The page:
the internet was down all morning.
frustrated from hours trying to fix it myself, i walked to the tavern down the street for late breakfast and early whiskey.
it's the only place for a decent meal on the north side. it’s a little pricey. i know the manager well enough for chats about food, alcohol, politics, whatever. he seems like a nice guy. he seems like a bar manager. i found a stool at the bar, near the front. he brought my drink and took my order. outside, the sun toiled through slow clouds as
and woman walked in
and heavy coats.
his face like busted sidewalks.
hers ashy and grey from winter.
they were dirty. everything they carried was dirty. everything they carried smelled like labor.
i can place faces on most street people around there, but not those two; they were from a different place; from a different misery.
the man told the manager they had 17 dollars. what could they get for 10?
the manager ignored the man’s admission.
he sat them in a booth. he gave them menus. he told them to order what they want. he told them he would work it out. he spoke to them as he spoke to everyone: his approach remained unchanged. he brought them coffee. he brought them juice between other customers. he finally brought them hot food. he asked if everything looked okay.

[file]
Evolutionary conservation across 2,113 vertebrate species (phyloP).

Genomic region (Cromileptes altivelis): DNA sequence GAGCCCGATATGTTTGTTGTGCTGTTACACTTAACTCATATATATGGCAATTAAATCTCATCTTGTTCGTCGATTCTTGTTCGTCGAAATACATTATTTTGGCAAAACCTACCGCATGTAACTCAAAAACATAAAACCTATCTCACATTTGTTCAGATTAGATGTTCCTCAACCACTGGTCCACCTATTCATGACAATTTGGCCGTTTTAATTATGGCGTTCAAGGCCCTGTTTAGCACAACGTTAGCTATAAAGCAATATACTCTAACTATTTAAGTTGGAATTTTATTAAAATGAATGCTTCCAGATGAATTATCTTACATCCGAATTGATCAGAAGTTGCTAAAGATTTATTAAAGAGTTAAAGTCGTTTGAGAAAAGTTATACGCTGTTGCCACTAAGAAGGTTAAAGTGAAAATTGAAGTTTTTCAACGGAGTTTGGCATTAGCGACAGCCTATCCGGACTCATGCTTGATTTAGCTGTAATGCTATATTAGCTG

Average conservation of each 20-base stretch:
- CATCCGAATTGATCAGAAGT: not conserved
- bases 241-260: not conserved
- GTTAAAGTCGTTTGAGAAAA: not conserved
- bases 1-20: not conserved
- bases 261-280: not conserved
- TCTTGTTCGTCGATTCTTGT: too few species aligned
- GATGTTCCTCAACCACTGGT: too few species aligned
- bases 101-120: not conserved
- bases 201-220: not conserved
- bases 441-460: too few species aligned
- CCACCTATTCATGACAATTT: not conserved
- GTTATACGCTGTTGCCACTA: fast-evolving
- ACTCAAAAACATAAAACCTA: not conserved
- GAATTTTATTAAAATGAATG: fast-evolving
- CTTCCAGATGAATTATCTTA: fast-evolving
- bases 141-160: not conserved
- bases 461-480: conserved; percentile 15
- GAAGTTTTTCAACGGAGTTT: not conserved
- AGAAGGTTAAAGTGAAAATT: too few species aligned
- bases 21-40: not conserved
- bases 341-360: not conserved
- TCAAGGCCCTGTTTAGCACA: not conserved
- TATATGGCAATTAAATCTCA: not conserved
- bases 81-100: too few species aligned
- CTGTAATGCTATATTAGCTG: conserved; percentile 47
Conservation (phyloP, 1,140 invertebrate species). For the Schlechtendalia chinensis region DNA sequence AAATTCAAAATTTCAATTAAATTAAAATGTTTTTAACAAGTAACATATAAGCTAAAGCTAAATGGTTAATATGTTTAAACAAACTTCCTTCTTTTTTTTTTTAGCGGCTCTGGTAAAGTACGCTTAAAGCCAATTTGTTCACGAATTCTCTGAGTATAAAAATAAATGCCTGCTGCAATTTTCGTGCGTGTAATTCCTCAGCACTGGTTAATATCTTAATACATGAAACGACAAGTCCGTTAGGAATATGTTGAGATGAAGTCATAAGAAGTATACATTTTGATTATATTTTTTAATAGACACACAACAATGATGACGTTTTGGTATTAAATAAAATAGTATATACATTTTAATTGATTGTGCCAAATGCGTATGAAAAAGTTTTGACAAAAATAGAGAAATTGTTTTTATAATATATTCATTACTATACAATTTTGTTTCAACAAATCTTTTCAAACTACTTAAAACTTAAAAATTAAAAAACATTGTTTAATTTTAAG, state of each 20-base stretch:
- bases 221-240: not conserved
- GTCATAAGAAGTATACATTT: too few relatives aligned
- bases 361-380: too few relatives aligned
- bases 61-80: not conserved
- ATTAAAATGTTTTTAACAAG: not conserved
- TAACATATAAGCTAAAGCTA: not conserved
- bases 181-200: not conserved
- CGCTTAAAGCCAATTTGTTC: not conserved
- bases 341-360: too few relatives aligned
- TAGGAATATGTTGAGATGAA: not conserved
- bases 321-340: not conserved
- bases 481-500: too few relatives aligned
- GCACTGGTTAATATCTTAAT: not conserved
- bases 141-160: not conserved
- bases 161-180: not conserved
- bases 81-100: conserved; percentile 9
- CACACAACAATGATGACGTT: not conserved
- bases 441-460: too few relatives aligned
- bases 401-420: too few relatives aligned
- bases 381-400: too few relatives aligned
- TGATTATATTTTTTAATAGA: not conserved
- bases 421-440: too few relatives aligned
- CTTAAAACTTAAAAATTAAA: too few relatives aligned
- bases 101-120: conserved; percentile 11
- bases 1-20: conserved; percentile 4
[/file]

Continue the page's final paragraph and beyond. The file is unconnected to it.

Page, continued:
the woman stared ahead. eyes heavy. speech heavy. she said, “this looks almost too good to eat." the man’s eyes erupted. his voice like dry leaves. his “thank you” faded into thin coughs.
a lump formed in my throat. i swallowed it with my drink and stood. i exited. i walked away from there,
my wallet 22 dollars smaller.
i walked away from there…
you just feel that way.
from Barely Half in an Awkward Line by Jay Halsey published by Really Serious Literature
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